Published March 24, 2014
Long-term stress may reduce a woman’s ability to conceive by as much as 29 percent, a new study from the Ohio State University Wexner Medical Center finds.
From 2005 to 2009, researchers followed 401 reproductively healthy couples who were trying to get pregnant. Over a period of 12 months, researchers recorded each couple’s time-to-pregnancy and observed that by five to six months into the study, the couples who had yet to conceive were those with the highest levels of chronic stress.
“When we get to couples starting to have problems [conceiving], stress levels really seem to differ from those who get pregnant [quickly],” lead study author Courtney Lynch, an assistant professor of epidemiology at the Ohio State University Wexner Medical Center told FoxNews.com
To study stress levels, Lynch and her team collected saliva samples from the women at the beginning of the study and after the women’s first menstrual cycles. For each woman, they recorded levels of the biomarker salivary alpha-amylase, which measures the body’s sympathetic adrenomedullary pathway, more commonly known as the “fight or flight” system. Unlike cortisol, a biomarker that measures acute stress, salivary alpha-amylase levels indicate chronic stress levels.
“[People] think of ‘fight or flight’ as an acute response, but as time has gone on, folks have realized if you’re experiencing chronic stress, lots and lots of acute stress, that ‘fight or flight’ [response] never turns off,” Lynch said.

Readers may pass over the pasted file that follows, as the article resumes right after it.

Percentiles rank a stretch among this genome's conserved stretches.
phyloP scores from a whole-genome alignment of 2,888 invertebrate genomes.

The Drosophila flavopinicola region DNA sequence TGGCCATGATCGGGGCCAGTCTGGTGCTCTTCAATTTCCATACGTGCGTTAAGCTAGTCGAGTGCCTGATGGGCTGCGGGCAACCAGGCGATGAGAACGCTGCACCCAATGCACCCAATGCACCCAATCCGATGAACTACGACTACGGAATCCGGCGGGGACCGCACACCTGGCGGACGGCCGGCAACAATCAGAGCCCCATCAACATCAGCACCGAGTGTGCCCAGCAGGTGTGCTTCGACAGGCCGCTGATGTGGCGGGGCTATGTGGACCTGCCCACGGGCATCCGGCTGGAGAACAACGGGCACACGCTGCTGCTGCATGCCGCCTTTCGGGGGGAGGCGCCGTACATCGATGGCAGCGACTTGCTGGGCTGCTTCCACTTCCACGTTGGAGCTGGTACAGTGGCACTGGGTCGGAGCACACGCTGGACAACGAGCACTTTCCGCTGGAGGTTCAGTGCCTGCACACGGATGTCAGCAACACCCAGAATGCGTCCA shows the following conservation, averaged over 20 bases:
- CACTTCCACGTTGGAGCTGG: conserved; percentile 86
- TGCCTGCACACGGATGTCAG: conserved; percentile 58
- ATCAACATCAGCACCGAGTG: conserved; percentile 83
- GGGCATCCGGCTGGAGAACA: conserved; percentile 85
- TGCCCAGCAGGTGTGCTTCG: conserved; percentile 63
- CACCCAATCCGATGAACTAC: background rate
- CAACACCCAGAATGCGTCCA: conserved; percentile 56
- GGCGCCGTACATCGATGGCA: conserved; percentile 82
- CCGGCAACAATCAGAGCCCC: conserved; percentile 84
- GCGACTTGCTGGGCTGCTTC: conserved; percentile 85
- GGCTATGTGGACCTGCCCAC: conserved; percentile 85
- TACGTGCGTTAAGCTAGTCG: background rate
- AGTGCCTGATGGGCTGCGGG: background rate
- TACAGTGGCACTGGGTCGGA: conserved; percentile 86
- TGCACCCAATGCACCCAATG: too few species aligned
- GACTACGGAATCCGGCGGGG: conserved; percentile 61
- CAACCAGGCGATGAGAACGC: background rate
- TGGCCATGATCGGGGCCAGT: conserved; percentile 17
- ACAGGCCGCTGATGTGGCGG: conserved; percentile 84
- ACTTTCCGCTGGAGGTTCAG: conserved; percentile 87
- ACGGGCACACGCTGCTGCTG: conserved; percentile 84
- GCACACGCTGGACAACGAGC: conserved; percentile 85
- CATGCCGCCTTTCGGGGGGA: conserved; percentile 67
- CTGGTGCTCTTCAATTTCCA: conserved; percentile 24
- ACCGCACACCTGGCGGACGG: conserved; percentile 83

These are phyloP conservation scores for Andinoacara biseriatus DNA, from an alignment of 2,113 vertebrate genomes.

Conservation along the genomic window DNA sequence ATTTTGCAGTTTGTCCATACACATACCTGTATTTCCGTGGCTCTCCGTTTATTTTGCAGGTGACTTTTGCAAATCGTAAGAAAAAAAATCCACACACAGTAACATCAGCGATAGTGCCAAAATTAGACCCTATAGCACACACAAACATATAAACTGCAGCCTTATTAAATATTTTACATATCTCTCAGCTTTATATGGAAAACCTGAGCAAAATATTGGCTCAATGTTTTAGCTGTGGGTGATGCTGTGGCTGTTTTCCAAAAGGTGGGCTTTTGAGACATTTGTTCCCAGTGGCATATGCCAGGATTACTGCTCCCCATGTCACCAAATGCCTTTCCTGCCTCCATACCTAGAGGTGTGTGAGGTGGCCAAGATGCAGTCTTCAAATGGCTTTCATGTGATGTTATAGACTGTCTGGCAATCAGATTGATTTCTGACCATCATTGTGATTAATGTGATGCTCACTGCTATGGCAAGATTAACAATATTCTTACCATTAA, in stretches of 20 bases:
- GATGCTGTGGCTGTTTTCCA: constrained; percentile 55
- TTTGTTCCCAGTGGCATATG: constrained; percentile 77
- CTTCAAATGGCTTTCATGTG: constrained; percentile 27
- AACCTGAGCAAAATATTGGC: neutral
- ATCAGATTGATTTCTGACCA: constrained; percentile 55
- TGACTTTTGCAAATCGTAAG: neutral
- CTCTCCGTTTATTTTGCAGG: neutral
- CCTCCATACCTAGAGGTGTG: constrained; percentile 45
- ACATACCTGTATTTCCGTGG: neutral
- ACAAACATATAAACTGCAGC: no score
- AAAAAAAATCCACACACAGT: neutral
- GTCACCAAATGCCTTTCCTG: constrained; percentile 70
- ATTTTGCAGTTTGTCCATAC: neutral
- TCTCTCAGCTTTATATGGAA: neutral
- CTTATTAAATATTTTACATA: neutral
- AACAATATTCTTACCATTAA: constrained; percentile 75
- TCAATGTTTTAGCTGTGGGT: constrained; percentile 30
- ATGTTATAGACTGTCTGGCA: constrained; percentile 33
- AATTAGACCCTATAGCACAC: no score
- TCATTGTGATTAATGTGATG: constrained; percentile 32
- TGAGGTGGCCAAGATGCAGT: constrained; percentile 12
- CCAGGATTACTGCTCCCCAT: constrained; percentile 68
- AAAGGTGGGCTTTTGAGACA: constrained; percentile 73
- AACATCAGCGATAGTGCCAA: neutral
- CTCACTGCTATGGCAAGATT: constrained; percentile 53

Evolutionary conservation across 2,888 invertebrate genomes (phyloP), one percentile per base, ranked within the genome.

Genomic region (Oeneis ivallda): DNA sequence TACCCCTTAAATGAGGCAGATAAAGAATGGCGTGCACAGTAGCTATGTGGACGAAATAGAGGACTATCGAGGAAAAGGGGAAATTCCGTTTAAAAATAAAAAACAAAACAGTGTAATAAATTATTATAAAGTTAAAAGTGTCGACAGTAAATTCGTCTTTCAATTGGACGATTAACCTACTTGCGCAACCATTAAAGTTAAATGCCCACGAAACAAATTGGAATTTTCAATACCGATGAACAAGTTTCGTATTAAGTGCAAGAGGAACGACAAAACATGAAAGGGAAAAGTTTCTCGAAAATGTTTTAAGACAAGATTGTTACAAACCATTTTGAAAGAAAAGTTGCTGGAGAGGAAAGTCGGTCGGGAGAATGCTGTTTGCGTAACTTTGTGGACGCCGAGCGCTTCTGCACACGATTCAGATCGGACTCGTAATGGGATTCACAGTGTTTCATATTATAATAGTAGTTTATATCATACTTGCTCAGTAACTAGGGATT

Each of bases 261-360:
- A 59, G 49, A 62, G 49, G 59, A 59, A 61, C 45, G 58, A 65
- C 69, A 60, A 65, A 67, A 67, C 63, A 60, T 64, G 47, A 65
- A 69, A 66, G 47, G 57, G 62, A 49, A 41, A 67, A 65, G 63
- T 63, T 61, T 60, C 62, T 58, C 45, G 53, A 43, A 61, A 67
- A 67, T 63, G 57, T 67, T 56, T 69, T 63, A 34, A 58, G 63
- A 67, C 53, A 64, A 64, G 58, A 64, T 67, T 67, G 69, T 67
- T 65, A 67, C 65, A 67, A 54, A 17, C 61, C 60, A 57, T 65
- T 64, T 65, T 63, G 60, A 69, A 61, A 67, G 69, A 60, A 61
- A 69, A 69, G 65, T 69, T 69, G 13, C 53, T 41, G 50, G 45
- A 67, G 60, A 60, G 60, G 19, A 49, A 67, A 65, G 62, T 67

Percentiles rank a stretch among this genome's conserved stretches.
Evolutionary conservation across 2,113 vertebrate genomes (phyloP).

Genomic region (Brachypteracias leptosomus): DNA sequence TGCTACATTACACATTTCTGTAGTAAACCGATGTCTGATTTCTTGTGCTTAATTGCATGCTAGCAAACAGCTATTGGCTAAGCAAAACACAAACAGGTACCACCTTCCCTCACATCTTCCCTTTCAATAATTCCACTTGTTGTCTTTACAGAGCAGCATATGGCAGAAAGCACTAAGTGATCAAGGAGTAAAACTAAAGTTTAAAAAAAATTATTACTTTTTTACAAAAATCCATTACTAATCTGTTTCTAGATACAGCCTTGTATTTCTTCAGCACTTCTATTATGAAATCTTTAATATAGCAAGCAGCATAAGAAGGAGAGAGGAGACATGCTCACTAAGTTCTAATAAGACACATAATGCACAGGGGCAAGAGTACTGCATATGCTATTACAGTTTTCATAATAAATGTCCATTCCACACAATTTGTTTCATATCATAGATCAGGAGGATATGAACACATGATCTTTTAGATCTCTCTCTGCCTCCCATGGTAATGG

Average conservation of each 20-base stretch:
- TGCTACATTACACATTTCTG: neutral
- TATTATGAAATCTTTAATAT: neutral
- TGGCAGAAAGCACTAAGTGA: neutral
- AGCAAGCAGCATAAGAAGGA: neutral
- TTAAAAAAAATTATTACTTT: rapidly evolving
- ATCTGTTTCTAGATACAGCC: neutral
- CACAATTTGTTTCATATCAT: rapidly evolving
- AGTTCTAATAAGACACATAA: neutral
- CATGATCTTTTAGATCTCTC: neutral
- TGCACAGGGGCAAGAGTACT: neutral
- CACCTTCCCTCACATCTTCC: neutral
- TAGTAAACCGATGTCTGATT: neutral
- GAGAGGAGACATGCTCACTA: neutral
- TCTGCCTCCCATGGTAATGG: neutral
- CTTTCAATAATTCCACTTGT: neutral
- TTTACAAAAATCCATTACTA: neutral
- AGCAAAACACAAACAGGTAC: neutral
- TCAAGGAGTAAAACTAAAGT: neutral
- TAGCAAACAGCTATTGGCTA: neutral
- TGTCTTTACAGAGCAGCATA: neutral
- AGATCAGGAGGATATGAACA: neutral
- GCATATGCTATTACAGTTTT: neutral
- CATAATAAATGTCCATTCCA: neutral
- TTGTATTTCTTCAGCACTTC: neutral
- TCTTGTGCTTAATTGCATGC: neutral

Researchers found that women with the highest levels of salivary alpha-amylase had a 29 percent reduction in their ability to conceive and more than two-fold greater risk of infertility, compared to women with the lowest levels.
The study, published in the journal Human Reproduction, is the first to observe an association with infertility and salivary stress biomarkers. The U.S. Centers for Disease Control and Prevention (CDC) reports that 6.7 million women have difficulty getting pregnant, representing 10.9 percent of women of reproductive age.
Their findings suggest that stress-reducing methods may be beneficial for some couples trying to start a family. Typically, a couple trying to conceive won’t meet with an infertility specialist until after 12 months of trying, at which point the specialist will start by recommending lifestyle interventions such as quitting smoking, cutting back on caffeine intake and starting stress-reduction techniques. Lynch believes focusing on stress earlier may be beneficial.
“Stress is not an issue until you’ve tried to get pregnant for a while and not succeeded…if you’ve tried for six months the key thing to recommend would be to take a look at your stress level and think about taking up some sort of stress-reduction activity such as yoga, exercising more, mindfulness or meditation,” Lynch said.
While it’s unknown which stress-reducing modality is best for improving fertility, Lynch said they’re all helpful in improving overall health.
As for how exactly stress affects fertility, the study negated two commonly believed mechanisms—that couples who were more stressed had less intercourse and that stress may delay ovulation. Among participants, women with high levels of salivary alpha-amylase were having as much intercourse as those with lower levels. Researchers used fertility monitors to track ovulation and found no delayed ovulation among women with high levels of salivary alpha-amylase.
“We don’t have an answer at this point,” Lynch said.
While stress alone is not the only contributing factor to infertility, Lynch emphasized that it is a factor that couples can control, in order to improve the chances of getting pregnant.
“Stress is not helping you. Whatever you can do to lower that…not only can potentially help you get pregnant faster, but if you start your pregnancy healthier, you’ll be a healthier pregnant woman, a healthier post-partum mother,” Lynch said. “[Lowering stress] ensures people have as healthy and as productive a life as they’re able to have.”